The Persistence is an amazing idea. From the moment that I finished the reveal trailer for the Nintendo Switch port I was hooked. Originally a VR title, it has been ported to consoles for those of us who haven’t taken the VR leap. If you haven’t heard of The Persistence – I’d highly recommend watching the trailer below – it’s a survival horror roguelike that has bits and pieces of BioShock, Rogue Legacy, and a touch of Dead Space. Considering that I loved each one of those games, I thought that The Persistence would absolutely suck me in. Unfortunately the fantastic promise of The Persistence is absolutely derailed by one glaring and difficult to overcome flaw…
…which I’ll get to in a minute. First, allow me to set the scene.
In The Persistence, you play as Zimri Eder – or, rather, her clone. See, everyone aboard your colony ship – the titular Peristence – is dead save Zimri and the Chief Engineer who is relying on you to save them both. This proves to be no easy task as the ship is mechanically screwed and floating towards a black hole. To make things tougher, the ships cloning machine is on the fritz and is spitting out mutated, unfinished clones faster than you can blink. It’s up to you to sneakily explore, craft, and kill your way through the objectives necessary to get the titular Persistence and her crew of one and a clone back to Earth safely.
This is where The Persistence on Switch (and presumably other non-VR iterations) stumbles, falls, and breaks its nose against the coffee table. It’s painfully obvious that this game was a VR-first title that was ported to controller. The acceleration curve is more of a right angle. Move the right stick slightly and your gaze barely moves at all. Move the right stick completely and you’re head whips around uncontrollably. It makes exploring frustrating and difficult combat encounters impossible.
It’s insult to injury that you adjust the sensitivity in the “COMFORT OPTIONS” menu. This makes you think that you can at least calibrate controls somewhere close to comfortable. I was not able to. It vexes me that the way you adjust the sensitivity is by pressing A exclusively. The setting changes x0.2 each time from x0.2 to x2.0. The default is x1.0 and it feels… off, but in a way that made me think a minor adjustment would help. Moving closer to x2.0 is better, but the whippy mechanic once you hold the stick in one direction too long still exists. The lowest and highest settings are absolutely unplayable. Just in case you’re wondering, I eventually settled on x1.2 for both and was able to actually play the game.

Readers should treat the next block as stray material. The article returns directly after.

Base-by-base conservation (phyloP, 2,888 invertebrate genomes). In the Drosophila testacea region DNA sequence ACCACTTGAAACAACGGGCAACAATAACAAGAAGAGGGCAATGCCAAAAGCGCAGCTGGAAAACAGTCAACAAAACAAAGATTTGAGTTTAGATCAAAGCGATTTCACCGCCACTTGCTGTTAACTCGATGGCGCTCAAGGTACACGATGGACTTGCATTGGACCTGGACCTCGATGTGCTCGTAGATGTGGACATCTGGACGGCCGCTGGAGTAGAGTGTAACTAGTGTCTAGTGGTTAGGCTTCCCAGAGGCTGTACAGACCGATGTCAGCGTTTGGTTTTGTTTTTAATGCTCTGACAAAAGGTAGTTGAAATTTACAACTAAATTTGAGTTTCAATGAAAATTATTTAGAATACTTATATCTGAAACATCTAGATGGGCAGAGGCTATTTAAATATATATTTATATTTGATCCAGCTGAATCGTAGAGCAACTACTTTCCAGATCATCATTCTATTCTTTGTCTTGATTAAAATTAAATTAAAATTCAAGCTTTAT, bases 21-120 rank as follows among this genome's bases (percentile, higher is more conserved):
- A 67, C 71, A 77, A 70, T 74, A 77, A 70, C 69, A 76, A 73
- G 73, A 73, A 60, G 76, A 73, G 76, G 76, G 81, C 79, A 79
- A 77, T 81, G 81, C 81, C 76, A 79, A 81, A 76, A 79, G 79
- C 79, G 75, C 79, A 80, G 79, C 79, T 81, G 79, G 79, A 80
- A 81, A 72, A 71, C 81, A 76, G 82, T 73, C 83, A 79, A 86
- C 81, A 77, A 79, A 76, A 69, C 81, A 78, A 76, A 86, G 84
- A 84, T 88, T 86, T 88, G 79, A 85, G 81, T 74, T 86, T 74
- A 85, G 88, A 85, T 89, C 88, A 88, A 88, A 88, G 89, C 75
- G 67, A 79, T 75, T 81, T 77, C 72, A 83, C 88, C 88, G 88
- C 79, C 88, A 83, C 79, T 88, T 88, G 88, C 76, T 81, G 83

I’m spending a lot of time on just how frustratingly awful the controls of The Persistence feel because it absolutely almost kills this game for me. I put the game down for a two days after playing for 30 minutes and almost felt the need to wait for a patch to continue this review. It’s that bad. However, if you can fight through the feel of the sticks… there are some interesting – if already explored – mechanics in this game that make for a potentially fun experience.
Sneaking around in The Persistance is something that you will do nearly one-hundred percent of the time in the beginning. As you take down enemies and loot containers throughout the ship, you will be able to upgrade your clone from weak to a pretty efficient killing machine. Whereas in other roguelikes death brings about quite a bit of starting over, The Persistance allows your clone to keep upgrades and passes them along to the next iteration.
Additionally, as you uncover more of the crew of the Persistence, you are able to clone their bodies with different skillsets. A few skills, such as being able to see enemies and their sight cones through walls for a short time, are absolutely essential to survival. Others, such as crafting material discounts, are nice, but not necessary. One, where you can teleport a short distance, seems to be a leftover from the game’s VR version. Though there are a few enemies where the skill is helpful. Dark Matter is what fuels some of these skills, and upgrading it early on seemed pretty intelligent to me.
Enemy types are mostly interesting and produce a nice variety to each room that you enter. There are a few enemies such as the Berserker that will absolutely wreck you early on until you learn a strategy for taking them down. This is because of the awful controls for looking and how slow your clone moves in the game.
There is no running in The Persistence. You’ll wish there was when you meet Weepers. These mutants are generally found in corners sobbing (as their name heavily implies)… upon seeing you, they scream and attack. Oh, and they can teleport. So that’s fun. I must say that Weepers genuinely scared me whenever I noticed them in a room. Later in the game, you find yourself facing waves of mutants flanked by a couple of Weepers. If the game controlled better, I’d be all over this challenge. Unfortunately, however, The Persistence doesn’t control well and the end-game encounters can be frustrating as hell.